London’s major airports have taken their battle over which will be granted permission to add further runway capacity north for the SNP conference in Aberdeen which starts today.
Yesterday Heathrow pledged to “reverse the decline” in connectivity between London and Aberdeen and Inverness if its £17.6billion expansion goes ahead.
It also highlighted the greater number of connections to global oil and gas capitals available to fliers from Aberdeen via the airport, which is owned by a consortium led by by Spanish infrastructure firm Ferrovial.
Bosses of Heathrow and Gatwick airports continue to be at loggerheads despite the Airport Commission deciding in July that a new, full-length runway for Heathrow was better than extending one of its existing runways, or building a new one at Gatwick. The government is considering the recommendation which is still the subject of heated controversy.
Heathrow identified 20 main global oil and gas locations, such as Paris, Houston and Calgary. It said that of the 15 cities that people cannot reach directly from Aberdeen airport, it flew to all of them, while airlines from Gatwick only reached four. It added that this would fall to two once Gatwick dropped flights to Moscow in 2016.
In a statement a spokesman said an expanded Heathrow “will reverse the recent decline in connectivity between Heathrow and Aberdeen airport and deliver more competition between airlines, more choice for passengers and a more resilient connection. It will also mean more frequent flights to oil & gas HQs in every corner of the globe.”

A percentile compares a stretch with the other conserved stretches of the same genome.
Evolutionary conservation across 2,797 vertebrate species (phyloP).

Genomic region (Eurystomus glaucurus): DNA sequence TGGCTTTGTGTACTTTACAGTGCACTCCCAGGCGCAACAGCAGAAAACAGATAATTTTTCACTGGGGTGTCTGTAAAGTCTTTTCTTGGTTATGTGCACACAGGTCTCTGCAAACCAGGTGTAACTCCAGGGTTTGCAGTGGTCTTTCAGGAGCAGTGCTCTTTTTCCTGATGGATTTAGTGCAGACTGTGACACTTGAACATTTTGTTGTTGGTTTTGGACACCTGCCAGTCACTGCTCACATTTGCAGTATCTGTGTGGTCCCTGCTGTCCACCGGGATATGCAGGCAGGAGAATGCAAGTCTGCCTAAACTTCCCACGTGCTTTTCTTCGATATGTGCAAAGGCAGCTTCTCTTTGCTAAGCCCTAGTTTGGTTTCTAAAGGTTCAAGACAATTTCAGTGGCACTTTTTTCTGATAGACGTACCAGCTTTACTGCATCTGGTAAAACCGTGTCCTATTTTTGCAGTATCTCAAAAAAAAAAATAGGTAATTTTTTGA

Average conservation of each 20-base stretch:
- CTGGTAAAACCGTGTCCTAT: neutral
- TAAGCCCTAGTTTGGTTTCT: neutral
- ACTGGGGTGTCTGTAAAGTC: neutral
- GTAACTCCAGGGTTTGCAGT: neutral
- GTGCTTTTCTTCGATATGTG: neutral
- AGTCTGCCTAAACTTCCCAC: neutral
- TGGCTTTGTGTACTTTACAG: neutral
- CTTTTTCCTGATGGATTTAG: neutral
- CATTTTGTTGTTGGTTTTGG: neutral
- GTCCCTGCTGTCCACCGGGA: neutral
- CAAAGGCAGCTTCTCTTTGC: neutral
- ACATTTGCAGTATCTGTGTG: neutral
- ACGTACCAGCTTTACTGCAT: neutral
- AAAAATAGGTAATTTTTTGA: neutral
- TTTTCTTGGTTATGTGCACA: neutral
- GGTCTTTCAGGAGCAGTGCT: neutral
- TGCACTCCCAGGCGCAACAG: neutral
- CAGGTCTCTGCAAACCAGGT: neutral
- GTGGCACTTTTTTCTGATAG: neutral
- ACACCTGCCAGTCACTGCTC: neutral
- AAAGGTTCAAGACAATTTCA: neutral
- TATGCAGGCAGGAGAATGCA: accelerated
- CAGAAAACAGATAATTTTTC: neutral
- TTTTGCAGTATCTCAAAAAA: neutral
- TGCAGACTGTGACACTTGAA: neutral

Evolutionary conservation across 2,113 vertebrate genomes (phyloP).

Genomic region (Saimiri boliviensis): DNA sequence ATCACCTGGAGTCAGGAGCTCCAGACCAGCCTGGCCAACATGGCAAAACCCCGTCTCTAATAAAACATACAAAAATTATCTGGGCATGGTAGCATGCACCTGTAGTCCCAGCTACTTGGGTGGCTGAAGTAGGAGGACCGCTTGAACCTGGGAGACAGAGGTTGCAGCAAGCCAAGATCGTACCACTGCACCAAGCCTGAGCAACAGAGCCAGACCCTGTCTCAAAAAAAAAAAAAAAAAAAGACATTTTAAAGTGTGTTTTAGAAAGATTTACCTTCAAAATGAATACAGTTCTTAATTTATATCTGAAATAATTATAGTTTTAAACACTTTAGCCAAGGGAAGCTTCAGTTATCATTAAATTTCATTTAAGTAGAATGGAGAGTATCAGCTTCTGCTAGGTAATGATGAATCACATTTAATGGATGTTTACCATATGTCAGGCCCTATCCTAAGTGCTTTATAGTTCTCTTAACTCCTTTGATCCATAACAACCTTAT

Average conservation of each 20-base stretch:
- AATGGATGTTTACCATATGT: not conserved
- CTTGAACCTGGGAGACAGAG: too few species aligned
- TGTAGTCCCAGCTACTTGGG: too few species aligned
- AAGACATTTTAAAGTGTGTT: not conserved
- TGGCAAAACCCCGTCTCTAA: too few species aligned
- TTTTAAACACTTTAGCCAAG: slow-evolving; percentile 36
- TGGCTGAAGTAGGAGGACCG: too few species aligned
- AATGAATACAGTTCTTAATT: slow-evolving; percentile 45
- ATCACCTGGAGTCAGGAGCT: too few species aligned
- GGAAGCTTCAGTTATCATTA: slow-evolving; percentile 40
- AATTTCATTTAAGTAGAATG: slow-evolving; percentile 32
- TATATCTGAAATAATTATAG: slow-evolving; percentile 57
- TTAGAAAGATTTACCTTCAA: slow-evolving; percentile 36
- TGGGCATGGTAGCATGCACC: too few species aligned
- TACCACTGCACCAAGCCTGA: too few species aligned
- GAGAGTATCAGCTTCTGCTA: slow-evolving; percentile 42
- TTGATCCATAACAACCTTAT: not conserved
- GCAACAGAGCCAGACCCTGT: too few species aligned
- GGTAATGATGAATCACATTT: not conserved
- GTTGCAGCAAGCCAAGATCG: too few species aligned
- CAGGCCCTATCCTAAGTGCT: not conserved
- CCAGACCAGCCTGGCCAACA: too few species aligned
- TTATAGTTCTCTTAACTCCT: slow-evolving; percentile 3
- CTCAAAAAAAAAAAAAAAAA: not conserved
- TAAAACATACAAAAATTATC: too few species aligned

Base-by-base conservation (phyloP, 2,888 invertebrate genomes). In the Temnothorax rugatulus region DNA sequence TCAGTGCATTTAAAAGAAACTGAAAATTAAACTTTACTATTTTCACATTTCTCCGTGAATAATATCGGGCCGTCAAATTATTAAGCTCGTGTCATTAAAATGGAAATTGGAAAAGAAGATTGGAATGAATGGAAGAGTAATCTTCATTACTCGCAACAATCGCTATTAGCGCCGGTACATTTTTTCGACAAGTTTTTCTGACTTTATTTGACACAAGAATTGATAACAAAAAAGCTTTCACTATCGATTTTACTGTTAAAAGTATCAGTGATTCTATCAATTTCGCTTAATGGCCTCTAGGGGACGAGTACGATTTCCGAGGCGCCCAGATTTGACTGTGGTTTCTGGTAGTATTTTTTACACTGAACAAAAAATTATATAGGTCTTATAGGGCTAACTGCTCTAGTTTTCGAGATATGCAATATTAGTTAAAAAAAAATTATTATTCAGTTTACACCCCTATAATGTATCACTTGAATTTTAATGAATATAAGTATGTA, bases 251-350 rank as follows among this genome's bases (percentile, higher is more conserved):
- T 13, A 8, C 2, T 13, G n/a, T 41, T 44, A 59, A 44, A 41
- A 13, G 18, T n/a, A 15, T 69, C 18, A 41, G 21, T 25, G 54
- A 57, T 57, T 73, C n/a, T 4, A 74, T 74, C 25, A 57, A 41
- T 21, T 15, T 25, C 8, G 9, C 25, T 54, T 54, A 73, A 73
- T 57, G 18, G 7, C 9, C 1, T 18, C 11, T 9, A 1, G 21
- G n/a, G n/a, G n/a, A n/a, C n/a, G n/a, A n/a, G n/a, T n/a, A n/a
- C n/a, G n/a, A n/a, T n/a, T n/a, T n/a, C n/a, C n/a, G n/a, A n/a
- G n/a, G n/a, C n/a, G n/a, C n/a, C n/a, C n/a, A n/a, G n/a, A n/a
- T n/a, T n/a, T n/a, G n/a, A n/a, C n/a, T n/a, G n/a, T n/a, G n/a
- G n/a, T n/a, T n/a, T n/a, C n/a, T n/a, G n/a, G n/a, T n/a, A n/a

Stewart Wingate, chief executive of Gatwick Airport, argued that its expansion would make it more competitive.
He said: “Competition serves passengers better than the outdated monopoly and empty promises being proposed by Heathrow.
“Indeed, Gatwick’s competitiveness has allowed us to open up new cost-efficient routes to the US and Canada with more in the pipeline.
“The fact remains that expanding Heathrow will concentrate growth in the south and undermine strong and successful airports in the nations and regions of the UK, including Aberdeen.”
The SNP remains neutral on which airport will get the expansion.
Drew Hendry, the SNP’s transport spokesman at Westminster, issued a challenge to the airports to offer real benefits for Scotland.
He said: “We are very clear that we are neutral on what our preference is.
“What we are keen to do is make sure the questions that have been raised by our constituents are answered, such as the high cost of travelling and getting some sustainability over flights from airports like Inverness, Aberdeen and Dundee.
“We are looking for all parties – Gatwick, Heathrow, the UK Government – to come forward with proposals we would be able to support. The challenge is out there.”
Gordon MP Alex Salmond said it was important in the first instance for devolution of air passenger duty to take place as quickly as possible, given any development is “years off”, to generate additional activity from Scottish airports in the nearer term.
The former first minister, whose constituency includes Aberdeen Airport, added: “Both Heathrow and Gatwick need to give not just indications, but guarantees, to Aberdeen and other Scottish airports, since we have been so poorly let down over the last few years.
“Finally, any public money spent on airport expansion must properly ‘Barnetted’ so that Scotland gets it fair share and we don’t end up with the billion pound fiddle we got from the Olympic regeneration.”
Earlier this week, a powerful group of north-east and Highland business leaders including Martin Gilbert and Sir Ian Wood called on Westminster to make a swift decision in favour of Heathrow
Both Heathrow and Gatwick airports will host events at the conference at the Aberdeen Exhibition and Conference Centre (AECC) during the event.